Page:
The Sphinx

In irrationalism, skepticism, the ancient greeks on 15/06/2011 at 2:30 pm

Most everyone knows the story of Oedipus meeting the Sphinx — how he bests it by solving its riddle, goes off to Thebes, nails his mom, and ruins his life. So what?

The Sphinx is four things in one: the body of a lioness, the torso of a woman, the wings of an eagle, and the tail of a serpent — she is part of the primordial world of chaos, full of monsters and those dark scary things that are hiding just behind you when you’re in the dark, born before the first gods came. Ooga booga!

Oedipus’s story is similar to its historical precedents: Achilles beats down a river god, Gilgamesh kills Humbaba, Perseus decapitates Medusa, Odysseus defeats the cyclops — and its antecedents: St. George defeats the dragon, all those kids confronting It, &c. These are very popular stories. It’s part of the story of the culture hero versus the chaos monster, where the hero fights, then subdues the chaos monster and returns to the village or city-state, where he is showered with praise, women, and money, and if lucky, might ascend to god-hood. Everyone is safe forever. Cue credits.

However, there is something different about Oedipus’s story: his besting of the Sphinx is not through brawn, but through his cleverness. He doesn’t strike down the Sphinx; he reveals its secrets, unravels the riddle.

And what of Oedipus? His power the extent to which he can extend or express his Will. This is a trap that will snare Oedipus: he begins to feel that he can control his own life solely from the influence of his Will; he produces order or a paradigm from which to view/influence the world; he places limits on the world around him, makes boundaries. Yeah, the guy’s a smart mother fucker. But that’s not enough. No matter how smart Oedipus is, no matter how strongly he exerts his Will onto others, the world pushes back. That’s why even though he tried to change the course of history, he unwittingly kills his dad, nails his mom, and generally screws up the lives of everyone in Thebes. His mental map of the world is inconsequential to the unknowable forces that influence his life.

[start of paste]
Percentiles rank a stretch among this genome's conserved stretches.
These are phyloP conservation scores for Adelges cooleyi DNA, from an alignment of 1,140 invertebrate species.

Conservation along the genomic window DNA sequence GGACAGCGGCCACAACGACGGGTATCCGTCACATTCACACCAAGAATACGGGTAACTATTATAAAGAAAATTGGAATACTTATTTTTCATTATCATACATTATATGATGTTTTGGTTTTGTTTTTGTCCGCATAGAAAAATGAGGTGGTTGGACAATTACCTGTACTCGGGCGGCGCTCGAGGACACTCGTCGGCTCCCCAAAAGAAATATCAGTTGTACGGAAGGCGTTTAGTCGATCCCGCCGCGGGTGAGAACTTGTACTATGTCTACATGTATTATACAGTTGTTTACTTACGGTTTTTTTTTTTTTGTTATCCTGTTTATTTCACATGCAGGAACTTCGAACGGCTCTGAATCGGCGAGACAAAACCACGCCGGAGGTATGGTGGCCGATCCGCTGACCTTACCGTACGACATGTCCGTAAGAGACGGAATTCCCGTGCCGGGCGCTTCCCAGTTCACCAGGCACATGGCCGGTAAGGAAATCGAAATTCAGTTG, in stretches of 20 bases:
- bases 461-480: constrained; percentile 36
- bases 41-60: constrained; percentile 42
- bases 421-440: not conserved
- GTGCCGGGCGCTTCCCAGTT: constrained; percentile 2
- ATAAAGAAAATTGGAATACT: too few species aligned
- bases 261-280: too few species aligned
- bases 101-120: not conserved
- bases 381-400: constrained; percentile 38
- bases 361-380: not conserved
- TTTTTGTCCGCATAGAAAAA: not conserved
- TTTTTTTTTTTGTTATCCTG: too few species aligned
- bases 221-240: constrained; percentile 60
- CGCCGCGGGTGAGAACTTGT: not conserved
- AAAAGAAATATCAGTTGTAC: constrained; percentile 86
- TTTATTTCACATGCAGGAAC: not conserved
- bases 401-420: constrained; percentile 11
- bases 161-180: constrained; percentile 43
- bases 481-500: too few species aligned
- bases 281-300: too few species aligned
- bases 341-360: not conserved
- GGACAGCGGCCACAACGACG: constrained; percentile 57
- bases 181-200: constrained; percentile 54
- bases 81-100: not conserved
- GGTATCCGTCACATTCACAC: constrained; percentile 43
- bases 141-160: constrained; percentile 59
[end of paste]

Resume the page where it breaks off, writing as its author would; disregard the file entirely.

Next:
We can give meaning to our lives by acting out into the world, solving our problems, making maps and sorting our world into boxes. We can explain everything we encounter if we just impose our Will. Therefore, culturally, solving the riddles of the universe is the same as killing the chaos-monster.

The problem is that we are dealing with a chaos-monster that will not die. The chaos that bubbles underneath the surface doesn’t follow this traditional narrative. It’s not The Hero With a Thousand Faces or a Positivist understanding of approaching certainty. It is the many-headed Hydra, and each time we cut off one head, another two grow to take its place. Science is a never-ending chaoskampf against the chaos that is so far beyond our comprehension. If we were to discover the way things truly were, we would be unable to cope with such a shift in understanding, for the world is vast, dark, and indifferent.

Newton? He thought he could explain away the mystery and failed. Bohr’s model of the atom couldn’t stand up.

Think of the world’s reaction to Einstein: he was hailed as a hero: he was Prometheus bringing down fire. Women fainted at his lectures, he received ticker-tape parades, and so on.

He was Time’s Person of the 20th Century, for goodness sake! Later in life he was treated like a saint.

And yet, his theories were not the final blow; the monster, the destruction of our paradigms, keeps coming back, and yet we see it only as a small patch-job for the foundations of science.

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